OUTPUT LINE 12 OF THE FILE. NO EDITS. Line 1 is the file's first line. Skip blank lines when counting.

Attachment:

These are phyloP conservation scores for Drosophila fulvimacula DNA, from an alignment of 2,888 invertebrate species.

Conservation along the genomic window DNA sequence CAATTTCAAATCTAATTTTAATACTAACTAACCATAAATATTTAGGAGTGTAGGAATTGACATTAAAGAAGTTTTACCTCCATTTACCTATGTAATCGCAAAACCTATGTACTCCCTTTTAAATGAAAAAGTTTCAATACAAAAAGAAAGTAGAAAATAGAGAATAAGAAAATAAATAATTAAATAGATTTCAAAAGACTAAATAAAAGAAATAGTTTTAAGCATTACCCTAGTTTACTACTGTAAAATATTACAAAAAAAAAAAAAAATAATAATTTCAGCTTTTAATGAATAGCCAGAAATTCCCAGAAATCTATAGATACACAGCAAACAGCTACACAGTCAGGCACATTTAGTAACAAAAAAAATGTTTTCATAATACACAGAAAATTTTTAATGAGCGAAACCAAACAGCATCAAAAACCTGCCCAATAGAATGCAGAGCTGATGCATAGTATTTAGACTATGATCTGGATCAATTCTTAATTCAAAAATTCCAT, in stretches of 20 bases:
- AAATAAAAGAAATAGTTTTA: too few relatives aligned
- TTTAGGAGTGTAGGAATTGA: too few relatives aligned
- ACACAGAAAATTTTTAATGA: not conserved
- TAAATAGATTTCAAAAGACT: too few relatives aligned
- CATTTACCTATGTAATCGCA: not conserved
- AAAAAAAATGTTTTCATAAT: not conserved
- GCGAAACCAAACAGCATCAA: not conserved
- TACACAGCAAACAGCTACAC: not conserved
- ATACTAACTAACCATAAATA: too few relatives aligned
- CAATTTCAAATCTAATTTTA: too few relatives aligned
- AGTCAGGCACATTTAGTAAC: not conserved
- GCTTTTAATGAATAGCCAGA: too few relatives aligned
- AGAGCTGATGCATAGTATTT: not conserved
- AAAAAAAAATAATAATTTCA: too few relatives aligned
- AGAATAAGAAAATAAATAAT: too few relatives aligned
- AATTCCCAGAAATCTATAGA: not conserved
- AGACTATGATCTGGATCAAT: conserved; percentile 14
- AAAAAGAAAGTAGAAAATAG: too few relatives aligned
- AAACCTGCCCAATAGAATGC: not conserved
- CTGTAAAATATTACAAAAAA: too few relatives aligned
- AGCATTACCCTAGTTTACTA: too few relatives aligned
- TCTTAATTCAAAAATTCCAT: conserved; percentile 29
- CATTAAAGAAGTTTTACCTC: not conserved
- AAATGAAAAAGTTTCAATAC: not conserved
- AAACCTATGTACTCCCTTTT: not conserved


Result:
- CAATTTCAAATCTAATTTTA: too few relatives aligned